2.8 Even when the function of maintaining the waiting list required by section 111(1) is delegated to another body, the duty to maintain the waiting list remains with the local authority. The local authority should therefore, if agreeing to a request to delegate that function, be completely satisfied that the individual or body to whom management of the waiting list is to be delegated is fully able to fulfil the local authority’s duties as set out in section 111 and fully understands the responsibilities, including compliance with data protection laws. Applicants should be advised to seek independent legal advice on the matter if necessary.
2.9 If tenants of an allotment site in relation to which functions have been delegated express their dissatisfaction to the local authority regarding how the delegated functions are being carried out, the local authority should investigate those concerns in accordance with their local complaints process.
2.10 A person’s name and the details of their request for an allotment must be removed from the waiting list when their request to lease an allotment is agreed or if the person withdraws their request.
2.11 Section 111 of the Act applies only to requests for an allotment made to a local authority within the meaning of section 109. The duty to maintain a list under section 111(1), and any related guidance, does not therefore apply to requests for any allotment outwith the meaning of section 107 and requests made to organisations other than the relevant local authority (such as independent allotment associations). Accordingly, this guidance only applies to requests made to a local authority which request to lease an allotment owned or leased by the local authority from that authority, or which request to sub-lease an allotment from a tenant of the authority.
2.12 Local authorities may liaise with other stakeholders such as allotment associations to gather data surrounding requests for plots outwith the definition of an allotment under section 107 (i.e. plots that are not on land owned or leased by the relevant local authority) made to such stakeholders. Such activity is, however, outwith the scope of this guidance.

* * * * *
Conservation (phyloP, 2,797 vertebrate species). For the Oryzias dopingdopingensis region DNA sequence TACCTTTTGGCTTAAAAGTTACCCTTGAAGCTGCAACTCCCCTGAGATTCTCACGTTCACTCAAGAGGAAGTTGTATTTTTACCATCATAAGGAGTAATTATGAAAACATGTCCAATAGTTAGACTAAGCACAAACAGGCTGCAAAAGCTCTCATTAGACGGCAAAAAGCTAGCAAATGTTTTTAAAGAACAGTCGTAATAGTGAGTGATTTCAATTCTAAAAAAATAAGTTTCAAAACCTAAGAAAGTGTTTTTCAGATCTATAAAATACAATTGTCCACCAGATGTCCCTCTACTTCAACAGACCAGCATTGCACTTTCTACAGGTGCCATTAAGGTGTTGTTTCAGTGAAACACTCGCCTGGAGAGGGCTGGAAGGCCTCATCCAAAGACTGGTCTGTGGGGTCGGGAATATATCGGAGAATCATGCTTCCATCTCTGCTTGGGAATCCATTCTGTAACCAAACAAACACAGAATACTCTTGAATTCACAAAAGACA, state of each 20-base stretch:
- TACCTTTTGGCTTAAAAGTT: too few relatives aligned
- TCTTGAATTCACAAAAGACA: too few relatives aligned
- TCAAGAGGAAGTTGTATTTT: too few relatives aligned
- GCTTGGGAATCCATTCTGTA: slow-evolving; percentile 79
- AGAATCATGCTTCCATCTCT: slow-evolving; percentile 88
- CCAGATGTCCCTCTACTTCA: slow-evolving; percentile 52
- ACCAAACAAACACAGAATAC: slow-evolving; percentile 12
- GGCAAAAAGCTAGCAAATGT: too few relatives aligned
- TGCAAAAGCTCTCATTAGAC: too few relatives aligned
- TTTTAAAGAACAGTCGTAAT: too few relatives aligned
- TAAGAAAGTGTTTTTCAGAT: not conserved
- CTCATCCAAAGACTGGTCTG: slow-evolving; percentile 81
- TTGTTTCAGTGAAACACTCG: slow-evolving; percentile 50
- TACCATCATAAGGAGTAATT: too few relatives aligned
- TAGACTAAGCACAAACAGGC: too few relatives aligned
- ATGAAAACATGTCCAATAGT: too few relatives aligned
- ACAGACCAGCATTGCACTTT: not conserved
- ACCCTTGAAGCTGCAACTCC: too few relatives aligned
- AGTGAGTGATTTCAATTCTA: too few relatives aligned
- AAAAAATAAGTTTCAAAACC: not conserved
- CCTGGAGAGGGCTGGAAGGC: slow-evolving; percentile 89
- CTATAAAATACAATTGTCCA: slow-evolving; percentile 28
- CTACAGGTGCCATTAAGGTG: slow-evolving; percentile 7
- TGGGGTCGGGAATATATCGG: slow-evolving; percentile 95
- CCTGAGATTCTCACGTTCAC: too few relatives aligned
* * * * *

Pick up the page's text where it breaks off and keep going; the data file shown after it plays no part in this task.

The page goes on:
2.13 When determining the total number of persons on a waiting list, local authorities should be mindful of persons who may have requested an allotment across multiple sites within their area. A mechanism is required to identify such multiple applications to ensure overall waiting list data is accurately reported under section 121 (annual allotments report).
2.14 Where practicable, local authorities should give consideration to using an online application process to receive and manage applications for allotments. Local authorities should however also make provision to make available an offline/ paper-based application process.
2.15 There are no reasons or circumstances in which local authorities should consider closing their waiting lists to new applicants.
2.16 Local authorities, as data controllers in their own right, will have regard to data protection laws when managing their waiting lists.
2.17 In order to assist with the provision of information about allotments (on topics such as training/ learning opportunities, networking events, newsletters, signposting etc.) to people on the waiting list from organisations such as the Scottish Allotments and Gardens Society and local growers’ forums, local authorities may wish to consider including a question on their application form as to whether the person requesting the allotment agrees to being contacted by such third parties for those purposes. Local authorities must make sure that any relevant data protection laws are complied with if sharing any information about persons on the waiting list with third parties.
2.18 The Act does not make provision for any request made to a local authority by a person who is not resident in the area of that authority. Any such request is not a request for an allotment as defined by section 109. There is therefore no need for a person making such a request to be added to the waiting list required by section 111(1).